What's Important in Reading?

By — Pearson Allyn Bacon Prentice Hall
Updated on Jul 20, 2010

Everyone—parents, teachers, and politicians—has an opinion on what’s important in reading instruction. Often the debate centers on phonics: Some people believe that phonics is the most important factor because students need to be able to decode the words they’re reading, but others consider phonics to be less important than comprehension because the purpose of reading is to make meaning from text. The view taken in this text is that there are five important factors in developing capable readers:

  • Word identification
  • Fluency
  • Vocabulary
  • Comprehension
  • Motivation

Teachers address all five of these factors through direct instruction, by reading aloud to students every day, and by providing daily opportunities for students to read books at their own reading level.

Word Identification

Capable readers have a large bank of words that they recognize instantly and automatically because they can’t stop and analyze every word as they read (LaBerge & Samuels, 1976). Students learn to read phonetically regular words, such as baking and first, and high-frequency words, such as there and would. In addition, they learn word-identification strategies to figure out unfamiliar words they encounter while reading. They use phonic analysis to read raid, strap, and other phonetically regular words, syllabic analysis to read jungle, election, and other multisyllabic words, and morphemic analysis to read omnivorous, millennium, and other words with Latin and Greek word parts. Through a combination of instruction and reading practice, students’ knowledge of words continues to grow.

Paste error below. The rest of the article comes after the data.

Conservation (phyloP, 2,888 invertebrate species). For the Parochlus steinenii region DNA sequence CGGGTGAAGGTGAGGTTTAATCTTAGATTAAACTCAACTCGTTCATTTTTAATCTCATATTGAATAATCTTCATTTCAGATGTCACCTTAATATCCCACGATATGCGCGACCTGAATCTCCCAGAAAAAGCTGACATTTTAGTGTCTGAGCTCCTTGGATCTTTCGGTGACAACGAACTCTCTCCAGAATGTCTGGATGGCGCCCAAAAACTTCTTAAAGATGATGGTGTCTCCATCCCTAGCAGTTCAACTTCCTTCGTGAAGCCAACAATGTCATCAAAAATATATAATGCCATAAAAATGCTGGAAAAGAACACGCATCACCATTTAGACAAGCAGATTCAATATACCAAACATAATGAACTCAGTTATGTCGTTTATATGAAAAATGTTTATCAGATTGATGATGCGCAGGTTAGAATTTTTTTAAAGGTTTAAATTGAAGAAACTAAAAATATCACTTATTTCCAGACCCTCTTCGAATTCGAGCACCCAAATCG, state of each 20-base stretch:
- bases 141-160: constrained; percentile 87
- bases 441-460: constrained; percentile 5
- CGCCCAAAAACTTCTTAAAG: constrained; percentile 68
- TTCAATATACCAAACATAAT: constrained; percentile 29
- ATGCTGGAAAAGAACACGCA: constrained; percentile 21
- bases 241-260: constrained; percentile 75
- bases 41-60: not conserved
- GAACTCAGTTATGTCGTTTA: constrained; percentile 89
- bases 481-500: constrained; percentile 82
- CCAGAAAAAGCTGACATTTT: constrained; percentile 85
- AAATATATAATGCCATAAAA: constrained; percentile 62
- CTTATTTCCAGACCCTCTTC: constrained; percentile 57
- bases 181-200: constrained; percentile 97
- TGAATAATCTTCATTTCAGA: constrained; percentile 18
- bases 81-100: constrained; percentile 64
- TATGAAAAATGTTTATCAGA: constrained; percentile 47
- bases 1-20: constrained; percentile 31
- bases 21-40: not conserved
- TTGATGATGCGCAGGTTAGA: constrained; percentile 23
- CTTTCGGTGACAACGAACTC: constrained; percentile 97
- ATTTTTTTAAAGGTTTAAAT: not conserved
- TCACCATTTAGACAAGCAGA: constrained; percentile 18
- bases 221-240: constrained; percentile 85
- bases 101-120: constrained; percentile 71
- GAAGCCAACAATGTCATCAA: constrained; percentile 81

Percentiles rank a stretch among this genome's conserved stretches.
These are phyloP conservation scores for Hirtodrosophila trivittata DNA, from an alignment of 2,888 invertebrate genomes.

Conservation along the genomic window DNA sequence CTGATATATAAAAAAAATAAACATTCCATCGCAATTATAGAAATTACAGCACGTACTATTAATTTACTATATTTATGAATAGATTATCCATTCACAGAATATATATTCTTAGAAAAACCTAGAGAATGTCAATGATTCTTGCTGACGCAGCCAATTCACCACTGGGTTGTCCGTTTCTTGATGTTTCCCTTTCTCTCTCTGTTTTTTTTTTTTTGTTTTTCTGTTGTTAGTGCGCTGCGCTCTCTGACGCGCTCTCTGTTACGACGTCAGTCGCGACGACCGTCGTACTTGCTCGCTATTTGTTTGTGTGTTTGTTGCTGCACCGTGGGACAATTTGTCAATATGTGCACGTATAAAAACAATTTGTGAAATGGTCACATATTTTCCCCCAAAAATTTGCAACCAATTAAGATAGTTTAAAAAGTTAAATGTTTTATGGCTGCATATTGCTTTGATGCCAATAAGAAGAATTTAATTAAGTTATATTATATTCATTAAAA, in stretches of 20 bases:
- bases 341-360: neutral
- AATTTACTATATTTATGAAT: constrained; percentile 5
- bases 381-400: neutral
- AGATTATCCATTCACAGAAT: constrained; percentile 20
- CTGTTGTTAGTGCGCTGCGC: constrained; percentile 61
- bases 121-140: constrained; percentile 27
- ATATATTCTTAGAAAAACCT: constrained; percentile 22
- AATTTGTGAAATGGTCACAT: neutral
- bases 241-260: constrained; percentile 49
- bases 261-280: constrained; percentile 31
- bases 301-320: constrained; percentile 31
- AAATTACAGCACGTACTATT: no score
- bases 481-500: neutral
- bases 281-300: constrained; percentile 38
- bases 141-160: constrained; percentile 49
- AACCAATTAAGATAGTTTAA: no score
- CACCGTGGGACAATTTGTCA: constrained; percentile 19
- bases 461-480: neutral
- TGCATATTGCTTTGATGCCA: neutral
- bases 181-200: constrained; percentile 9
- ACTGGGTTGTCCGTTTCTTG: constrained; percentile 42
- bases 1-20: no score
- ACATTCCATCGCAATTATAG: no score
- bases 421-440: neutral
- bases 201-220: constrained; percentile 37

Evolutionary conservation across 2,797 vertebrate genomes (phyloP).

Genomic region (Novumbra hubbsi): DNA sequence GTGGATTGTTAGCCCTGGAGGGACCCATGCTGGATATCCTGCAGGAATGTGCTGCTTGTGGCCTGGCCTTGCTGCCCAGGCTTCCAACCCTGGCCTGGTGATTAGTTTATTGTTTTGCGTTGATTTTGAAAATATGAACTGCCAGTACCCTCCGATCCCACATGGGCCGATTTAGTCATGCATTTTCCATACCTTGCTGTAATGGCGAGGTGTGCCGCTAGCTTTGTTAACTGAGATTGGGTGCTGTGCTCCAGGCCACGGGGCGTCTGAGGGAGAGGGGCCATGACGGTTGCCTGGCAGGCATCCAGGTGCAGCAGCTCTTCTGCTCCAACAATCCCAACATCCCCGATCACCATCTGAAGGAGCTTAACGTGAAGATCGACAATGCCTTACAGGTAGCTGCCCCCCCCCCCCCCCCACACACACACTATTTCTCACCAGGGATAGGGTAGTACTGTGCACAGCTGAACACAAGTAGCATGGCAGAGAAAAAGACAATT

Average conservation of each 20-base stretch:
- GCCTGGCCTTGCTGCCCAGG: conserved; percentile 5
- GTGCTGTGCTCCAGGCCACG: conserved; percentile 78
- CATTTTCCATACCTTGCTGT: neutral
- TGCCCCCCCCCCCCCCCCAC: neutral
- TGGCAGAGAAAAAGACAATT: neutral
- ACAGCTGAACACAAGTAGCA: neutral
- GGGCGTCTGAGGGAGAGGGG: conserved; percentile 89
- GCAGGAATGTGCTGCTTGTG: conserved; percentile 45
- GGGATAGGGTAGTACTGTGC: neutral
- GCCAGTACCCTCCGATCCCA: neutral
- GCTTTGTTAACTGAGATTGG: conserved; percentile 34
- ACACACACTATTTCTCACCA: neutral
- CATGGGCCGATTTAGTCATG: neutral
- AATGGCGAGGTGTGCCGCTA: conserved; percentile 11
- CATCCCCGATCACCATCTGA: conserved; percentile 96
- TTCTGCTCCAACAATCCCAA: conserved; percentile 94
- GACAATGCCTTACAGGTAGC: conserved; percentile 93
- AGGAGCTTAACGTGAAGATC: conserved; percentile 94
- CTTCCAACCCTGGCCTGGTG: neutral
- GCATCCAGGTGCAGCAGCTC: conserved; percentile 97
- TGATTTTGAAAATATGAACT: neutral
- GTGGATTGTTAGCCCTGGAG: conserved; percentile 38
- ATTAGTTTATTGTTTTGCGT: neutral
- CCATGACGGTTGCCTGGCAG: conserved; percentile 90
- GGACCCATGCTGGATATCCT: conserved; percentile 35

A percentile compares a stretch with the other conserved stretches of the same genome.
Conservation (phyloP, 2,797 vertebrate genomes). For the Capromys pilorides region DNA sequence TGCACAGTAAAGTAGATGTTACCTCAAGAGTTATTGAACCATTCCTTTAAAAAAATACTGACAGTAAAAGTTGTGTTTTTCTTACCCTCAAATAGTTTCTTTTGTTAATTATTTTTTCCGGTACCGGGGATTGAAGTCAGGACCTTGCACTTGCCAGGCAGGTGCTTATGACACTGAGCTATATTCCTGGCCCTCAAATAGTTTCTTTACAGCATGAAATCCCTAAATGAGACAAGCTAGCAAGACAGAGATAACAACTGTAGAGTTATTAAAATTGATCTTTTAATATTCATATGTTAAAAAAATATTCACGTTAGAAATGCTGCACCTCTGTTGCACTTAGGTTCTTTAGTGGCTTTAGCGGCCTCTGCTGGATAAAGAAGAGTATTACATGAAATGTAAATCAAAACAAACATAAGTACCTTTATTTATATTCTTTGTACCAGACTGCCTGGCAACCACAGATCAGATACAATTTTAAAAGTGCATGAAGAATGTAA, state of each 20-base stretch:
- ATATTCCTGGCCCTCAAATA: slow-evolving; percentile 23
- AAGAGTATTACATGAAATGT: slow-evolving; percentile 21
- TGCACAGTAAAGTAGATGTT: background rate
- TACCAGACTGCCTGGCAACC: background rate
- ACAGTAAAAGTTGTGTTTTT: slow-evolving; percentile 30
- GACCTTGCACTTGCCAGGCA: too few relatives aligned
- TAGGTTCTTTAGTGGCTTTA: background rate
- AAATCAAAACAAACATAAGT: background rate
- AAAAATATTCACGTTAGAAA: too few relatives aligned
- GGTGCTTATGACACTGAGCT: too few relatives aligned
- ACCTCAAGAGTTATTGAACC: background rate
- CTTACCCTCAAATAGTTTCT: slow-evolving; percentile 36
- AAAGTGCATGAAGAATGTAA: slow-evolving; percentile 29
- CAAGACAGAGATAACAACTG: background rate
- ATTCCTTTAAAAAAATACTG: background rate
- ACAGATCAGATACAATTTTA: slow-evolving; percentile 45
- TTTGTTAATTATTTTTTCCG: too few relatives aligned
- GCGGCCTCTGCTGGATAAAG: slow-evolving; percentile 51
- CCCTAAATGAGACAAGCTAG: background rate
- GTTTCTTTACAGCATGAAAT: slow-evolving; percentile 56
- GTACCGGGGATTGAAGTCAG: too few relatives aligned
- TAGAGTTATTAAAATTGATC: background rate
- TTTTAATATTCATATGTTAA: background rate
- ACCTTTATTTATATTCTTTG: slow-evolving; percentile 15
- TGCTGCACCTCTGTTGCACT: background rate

Phonics, the set of phoneme-grapheme relationships, is an important part of word-identification instruction in the primary grades, but it’s only one part of word identification because English is not an entirely phonetic language. During the primary grades, children also learn to recognize at least 300 high-frequency words, such as what, said, and come, that can’t be sounded out. Older students learn more sophisticated word-identification strategies about dividing words into syllables and recognizing root words and affixes.


Capable readers have learned to read fluently—quickly and with expression. Three components of fluency are reading speed, word recognition, and prosody (Rasinski, 2004). Students need to read at least 100 words per minute to be considered fluent readers, and most children reach this speed by third grade. Speed is important because it’s hard for students to remember what they’re reading when they read slowly. Word recognition is related to speed because readers who automatically recognize most of the words they’re reading read more quickly than those who don’t. Prosody, the ability to read sentences with appropriate phrasing and intonation, is important because when readers read expressively, the text is easier to understand (Dowhower, 1991).

Developing fluency is important because readers don’t have unlimited cognitive resources, and both word identification and comprehension require a great deal of mental energy. During the primary grades, the focus is on word identification, and students learn to recognize hundreds of words, but in fourth grade—after most students have become fluent readers—the focus changes to comprehension. Students who are fluent readers have the cognitive resources available for comprehension, but students who are still word-by-word readers are focusing on word identification.

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